Over 5,000 hours went into...
Over 5,000 hours went into the restoration of Tom Pike's '69 383 'Cuda. According to Tom, it is one of only 130 four-speeds built and is finished in its original Q5 Seafoam Turquoise.
The original 383 still resides...
The original 383 still resides under the hood. It was bored .030-inch over rebuilt to stock specs, save for some minor cylinder head porting. A lot of detail work went into making this engine compartment factory-correct.
It seems fairly common to hear of father/son projects, but don't be too quick to rule out a daughter's interest in Mopars. Tom Pike, a toolmaker from Victor, New York, will tell you that restoring his '69 383 four-speed 'Cuda was a great way to spend quality time with his daughter Sara. Sara was just a 12-year-old when Tom began the restoration project. "My older brother, Jerry, bought the car new in Pensacola, Florida," Tom recalled. "The only options on the car were an AM radio, a fold-flat rear seat, and the A57 'Cuda package." Jerry and his wife used the car until 1977, when Tom purchased it. It was in rough condition, with quite a bit of salt damage on the floorboards and rear quarters, as well as a threadbare interior. Mechanically, though, the 'Cuda was fairly sound and still a numbers-matching vehicle.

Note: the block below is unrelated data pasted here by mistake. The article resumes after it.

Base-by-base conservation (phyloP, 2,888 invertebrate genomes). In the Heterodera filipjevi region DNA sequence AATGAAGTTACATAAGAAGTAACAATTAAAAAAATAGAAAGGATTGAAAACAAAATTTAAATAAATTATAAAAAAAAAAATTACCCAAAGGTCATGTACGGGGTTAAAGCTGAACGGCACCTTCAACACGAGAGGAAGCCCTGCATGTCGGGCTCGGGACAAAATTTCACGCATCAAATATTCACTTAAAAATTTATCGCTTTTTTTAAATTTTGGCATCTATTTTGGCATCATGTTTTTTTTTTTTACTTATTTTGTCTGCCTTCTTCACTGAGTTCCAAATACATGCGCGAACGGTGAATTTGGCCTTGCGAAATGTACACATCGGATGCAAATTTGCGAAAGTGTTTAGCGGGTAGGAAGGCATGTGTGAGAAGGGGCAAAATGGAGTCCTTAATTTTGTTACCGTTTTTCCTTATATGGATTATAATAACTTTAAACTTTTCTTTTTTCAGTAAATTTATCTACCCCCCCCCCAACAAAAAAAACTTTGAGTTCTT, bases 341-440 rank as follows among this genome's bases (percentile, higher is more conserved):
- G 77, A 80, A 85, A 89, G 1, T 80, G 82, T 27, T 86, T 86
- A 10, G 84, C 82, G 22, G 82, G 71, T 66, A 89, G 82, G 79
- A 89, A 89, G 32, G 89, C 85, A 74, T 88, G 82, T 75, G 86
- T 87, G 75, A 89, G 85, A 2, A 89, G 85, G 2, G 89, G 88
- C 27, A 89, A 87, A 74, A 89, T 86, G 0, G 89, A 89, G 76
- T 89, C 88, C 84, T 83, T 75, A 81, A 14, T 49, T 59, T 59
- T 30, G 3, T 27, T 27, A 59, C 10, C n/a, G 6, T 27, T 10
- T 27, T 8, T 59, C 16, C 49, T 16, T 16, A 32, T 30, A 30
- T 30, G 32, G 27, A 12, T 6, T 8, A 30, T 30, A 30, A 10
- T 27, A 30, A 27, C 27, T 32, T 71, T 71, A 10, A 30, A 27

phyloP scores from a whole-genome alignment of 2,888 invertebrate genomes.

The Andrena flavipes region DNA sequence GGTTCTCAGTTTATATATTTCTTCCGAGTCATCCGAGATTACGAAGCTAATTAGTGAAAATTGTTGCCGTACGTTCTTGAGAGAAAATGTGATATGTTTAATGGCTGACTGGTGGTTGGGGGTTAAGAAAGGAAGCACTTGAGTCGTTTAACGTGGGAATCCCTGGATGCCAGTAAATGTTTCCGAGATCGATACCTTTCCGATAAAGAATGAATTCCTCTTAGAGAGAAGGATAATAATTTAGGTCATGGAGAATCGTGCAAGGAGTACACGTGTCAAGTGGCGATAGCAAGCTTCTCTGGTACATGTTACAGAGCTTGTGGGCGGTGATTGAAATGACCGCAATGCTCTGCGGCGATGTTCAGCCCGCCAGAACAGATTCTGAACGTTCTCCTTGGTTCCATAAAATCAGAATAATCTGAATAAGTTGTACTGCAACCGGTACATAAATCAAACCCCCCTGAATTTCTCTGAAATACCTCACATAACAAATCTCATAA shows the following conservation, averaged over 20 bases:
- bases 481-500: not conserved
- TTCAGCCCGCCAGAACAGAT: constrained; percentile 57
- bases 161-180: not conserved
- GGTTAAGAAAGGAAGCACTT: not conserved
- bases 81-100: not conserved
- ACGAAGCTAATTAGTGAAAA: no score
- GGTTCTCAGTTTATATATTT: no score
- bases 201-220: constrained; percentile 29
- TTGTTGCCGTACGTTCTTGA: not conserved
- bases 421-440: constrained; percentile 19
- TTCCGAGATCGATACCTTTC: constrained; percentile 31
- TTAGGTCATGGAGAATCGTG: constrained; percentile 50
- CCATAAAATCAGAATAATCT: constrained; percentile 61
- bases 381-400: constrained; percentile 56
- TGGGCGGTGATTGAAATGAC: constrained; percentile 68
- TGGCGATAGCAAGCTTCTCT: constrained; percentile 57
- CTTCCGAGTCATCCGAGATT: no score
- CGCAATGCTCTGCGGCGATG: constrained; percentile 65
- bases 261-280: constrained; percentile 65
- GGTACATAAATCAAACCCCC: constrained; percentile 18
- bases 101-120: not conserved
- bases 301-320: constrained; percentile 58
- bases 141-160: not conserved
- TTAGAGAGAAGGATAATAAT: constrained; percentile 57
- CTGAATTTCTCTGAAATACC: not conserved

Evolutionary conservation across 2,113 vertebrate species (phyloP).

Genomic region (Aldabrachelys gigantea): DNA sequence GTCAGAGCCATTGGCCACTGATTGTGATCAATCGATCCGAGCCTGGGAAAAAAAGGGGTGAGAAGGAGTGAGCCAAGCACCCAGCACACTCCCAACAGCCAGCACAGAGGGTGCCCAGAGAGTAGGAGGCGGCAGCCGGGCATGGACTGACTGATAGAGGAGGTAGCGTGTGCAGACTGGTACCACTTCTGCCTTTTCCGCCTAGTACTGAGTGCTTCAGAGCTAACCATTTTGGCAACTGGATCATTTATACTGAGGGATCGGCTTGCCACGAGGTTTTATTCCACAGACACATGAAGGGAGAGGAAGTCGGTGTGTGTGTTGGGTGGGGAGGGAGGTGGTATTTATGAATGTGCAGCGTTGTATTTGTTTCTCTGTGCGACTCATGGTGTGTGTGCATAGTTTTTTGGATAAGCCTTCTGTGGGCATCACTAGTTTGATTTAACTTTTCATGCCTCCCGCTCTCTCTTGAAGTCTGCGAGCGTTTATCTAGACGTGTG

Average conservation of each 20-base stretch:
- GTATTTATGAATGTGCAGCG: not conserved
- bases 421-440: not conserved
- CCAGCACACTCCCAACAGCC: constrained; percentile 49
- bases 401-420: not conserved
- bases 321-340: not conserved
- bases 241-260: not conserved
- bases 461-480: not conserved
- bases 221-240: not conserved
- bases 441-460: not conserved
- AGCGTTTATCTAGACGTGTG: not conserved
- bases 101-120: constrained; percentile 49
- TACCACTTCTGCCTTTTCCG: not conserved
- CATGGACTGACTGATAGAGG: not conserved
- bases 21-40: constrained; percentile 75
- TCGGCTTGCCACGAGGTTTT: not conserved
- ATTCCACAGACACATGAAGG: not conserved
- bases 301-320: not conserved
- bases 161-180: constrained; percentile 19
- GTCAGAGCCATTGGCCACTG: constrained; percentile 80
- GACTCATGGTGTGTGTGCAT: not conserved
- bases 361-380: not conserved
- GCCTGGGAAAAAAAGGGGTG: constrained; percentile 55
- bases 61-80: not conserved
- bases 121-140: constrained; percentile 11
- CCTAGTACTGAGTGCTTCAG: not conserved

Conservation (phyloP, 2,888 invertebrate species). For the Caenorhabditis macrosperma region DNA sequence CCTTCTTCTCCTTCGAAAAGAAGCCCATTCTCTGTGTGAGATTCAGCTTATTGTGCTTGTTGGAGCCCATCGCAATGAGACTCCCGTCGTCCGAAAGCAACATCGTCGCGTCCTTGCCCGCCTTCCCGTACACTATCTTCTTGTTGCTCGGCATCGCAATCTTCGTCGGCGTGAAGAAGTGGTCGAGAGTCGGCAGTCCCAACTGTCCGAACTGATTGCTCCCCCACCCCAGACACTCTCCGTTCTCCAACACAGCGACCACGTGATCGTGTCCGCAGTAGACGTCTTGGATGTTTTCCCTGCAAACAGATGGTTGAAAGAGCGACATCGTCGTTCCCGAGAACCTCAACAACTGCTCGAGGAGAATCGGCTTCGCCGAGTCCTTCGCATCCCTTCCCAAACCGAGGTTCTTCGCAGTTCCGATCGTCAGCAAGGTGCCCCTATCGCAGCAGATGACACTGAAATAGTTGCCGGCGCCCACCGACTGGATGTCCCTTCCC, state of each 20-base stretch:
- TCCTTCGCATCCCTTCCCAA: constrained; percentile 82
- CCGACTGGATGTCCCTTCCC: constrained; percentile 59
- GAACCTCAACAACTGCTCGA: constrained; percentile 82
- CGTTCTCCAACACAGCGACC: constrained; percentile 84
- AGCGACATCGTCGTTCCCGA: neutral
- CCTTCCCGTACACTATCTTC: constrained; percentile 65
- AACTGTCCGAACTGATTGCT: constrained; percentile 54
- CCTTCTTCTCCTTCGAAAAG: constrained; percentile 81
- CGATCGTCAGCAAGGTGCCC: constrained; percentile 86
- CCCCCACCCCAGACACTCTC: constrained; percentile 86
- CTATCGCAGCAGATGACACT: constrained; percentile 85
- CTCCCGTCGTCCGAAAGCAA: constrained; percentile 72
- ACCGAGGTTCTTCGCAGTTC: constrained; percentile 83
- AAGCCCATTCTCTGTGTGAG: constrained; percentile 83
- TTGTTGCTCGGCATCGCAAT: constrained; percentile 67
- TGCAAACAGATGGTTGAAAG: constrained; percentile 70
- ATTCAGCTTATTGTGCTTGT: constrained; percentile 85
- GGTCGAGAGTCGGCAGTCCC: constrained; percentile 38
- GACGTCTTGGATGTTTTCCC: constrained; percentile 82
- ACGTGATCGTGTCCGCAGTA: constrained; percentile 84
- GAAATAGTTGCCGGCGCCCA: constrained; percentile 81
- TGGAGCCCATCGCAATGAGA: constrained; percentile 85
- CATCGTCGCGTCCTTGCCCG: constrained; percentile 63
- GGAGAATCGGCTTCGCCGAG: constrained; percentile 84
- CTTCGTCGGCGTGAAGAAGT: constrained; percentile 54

The Plymouth remained in storage until 1992, when Tom was finally able to get to his long-awaited project. He was especially pleased that Sara displayed an interest in the project. She did a lot of sanding, painting on assemblies, and help with the mechanicals. Says her proud father, "She's great with a torque wrench, and the best part is she takes great pride in what she does." Though this was Tom's first restoration project, he wasn't about to fly by the seat of his pants. He had a clear idea of what would be required for a quality restoration. He extensively researched assembly procedures that the factory originally used when putting these cars together. He also took great pains to make sure the original factory markings and finishes were faithfully reproduced.
Tom formulated an accurate-appearing and durable finish that duplicated the look of the factory-applied Cosmoline found on the 'Cuda's lower control arms. This involved using Weather Proof, an industrial coating used to protect parts stored outdoors. Weather Proof goes on clear, but when multiple coats are applied, it takes on a milky appearance. After applying twenty coats and then hitting it with a 3M scrubby pad, Tom was able to get just the right look. "It was pretty much a trial-and-error effort, but it worked great," he admitted.